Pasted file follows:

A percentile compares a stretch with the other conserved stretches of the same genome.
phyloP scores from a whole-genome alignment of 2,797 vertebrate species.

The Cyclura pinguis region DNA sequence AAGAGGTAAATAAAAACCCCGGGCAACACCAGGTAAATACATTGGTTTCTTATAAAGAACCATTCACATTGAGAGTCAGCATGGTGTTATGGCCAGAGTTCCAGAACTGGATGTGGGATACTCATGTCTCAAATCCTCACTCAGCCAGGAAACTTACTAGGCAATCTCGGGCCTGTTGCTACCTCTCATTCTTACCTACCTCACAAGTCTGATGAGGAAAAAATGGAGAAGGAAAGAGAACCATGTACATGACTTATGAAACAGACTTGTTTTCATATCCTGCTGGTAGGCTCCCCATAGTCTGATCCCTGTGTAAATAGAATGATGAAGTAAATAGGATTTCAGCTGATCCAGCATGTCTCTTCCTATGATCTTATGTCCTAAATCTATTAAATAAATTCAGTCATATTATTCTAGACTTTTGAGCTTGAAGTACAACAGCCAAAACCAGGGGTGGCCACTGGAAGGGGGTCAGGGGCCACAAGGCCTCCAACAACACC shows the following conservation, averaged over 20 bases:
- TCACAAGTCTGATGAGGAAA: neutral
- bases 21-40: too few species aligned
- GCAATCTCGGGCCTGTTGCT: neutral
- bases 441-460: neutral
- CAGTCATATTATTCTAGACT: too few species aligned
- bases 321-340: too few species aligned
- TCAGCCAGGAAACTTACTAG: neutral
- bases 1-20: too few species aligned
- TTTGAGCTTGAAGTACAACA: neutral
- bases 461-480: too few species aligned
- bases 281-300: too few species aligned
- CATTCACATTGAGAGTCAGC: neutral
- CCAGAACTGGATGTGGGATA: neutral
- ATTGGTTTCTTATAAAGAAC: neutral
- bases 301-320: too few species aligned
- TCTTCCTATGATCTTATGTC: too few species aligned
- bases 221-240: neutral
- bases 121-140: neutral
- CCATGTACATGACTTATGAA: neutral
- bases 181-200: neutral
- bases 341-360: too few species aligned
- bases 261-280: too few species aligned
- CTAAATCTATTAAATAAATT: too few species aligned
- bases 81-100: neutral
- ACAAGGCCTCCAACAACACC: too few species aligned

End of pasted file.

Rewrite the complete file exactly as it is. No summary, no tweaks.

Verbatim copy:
A percentile compares a stretch with the other conserved stretches of the same genome.
phyloP scores from a whole-genome alignment of 2,797 vertebrate species.

The Cyclura pinguis region DNA sequence AAGAGGTAAATAAAAACCCCGGGCAACACCAGGTAAATACATTGGTTTCTTATAAAGAACCATTCACATTGAGAGTCAGCATGGTGTTATGGCCAGAGTTCCAGAACTGGATGTGGGATACTCATGTCTCAAATCCTCACTCAGCCAGGAAACTTACTAGGCAATCTCGGGCCTGTTGCTACCTCTCATTCTTACCTACCTCACAAGTCTGATGAGGAAAAAATGGAGAAGGAAAGAGAACCATGTACATGACTTATGAAACAGACTTGTTTTCATATCCTGCTGGTAGGCTCCCCATAGTCTGATCCCTGTGTAAATAGAATGATGAAGTAAATAGGATTTCAGCTGATCCAGCATGTCTCTTCCTATGATCTTATGTCCTAAATCTATTAAATAAATTCAGTCATATTATTCTAGACTTTTGAGCTTGAAGTACAACAGCCAAAACCAGGGGTGGCCACTGGAAGGGGGTCAGGGGCCACAAGGCCTCCAACAACACC shows the following conservation, averaged over 20 bases:
- TCACAAGTCTGATGAGGAAA: neutral
- bases 21-40: too few species aligned
- GCAATCTCGGGCCTGTTGCT: neutral
- bases 441-460: neutral
- CAGTCATATTATTCTAGACT: too few species aligned
- bases 321-340: too few species aligned
- TCAGCCAGGAAACTTACTAG: neutral
- bases 1-20: too few species aligned
- TTTGAGCTTGAAGTACAACA: neutral
- bases 461-480: too few species aligned
- bases 281-300: too few species aligned
- CATTCACATTGAGAGTCAGC: neutral
- CCAGAACTGGATGTGGGATA: neutral
- ATTGGTTTCTTATAAAGAAC: neutral
- bases 301-320: too few species aligned
- TCTTCCTATGATCTTATGTC: too few species aligned
- bases 221-240: neutral
- bases 121-140: neutral
- CCATGTACATGACTTATGAA: neutral
- bases 181-200: neutral
- bases 341-360: too few species aligned
- bases 261-280: too few species aligned
- CTAAATCTATTAAATAAATT: too few species aligned
- bases 81-100: neutral
- ACAAGGCCTCCAACAACACC: too few species aligned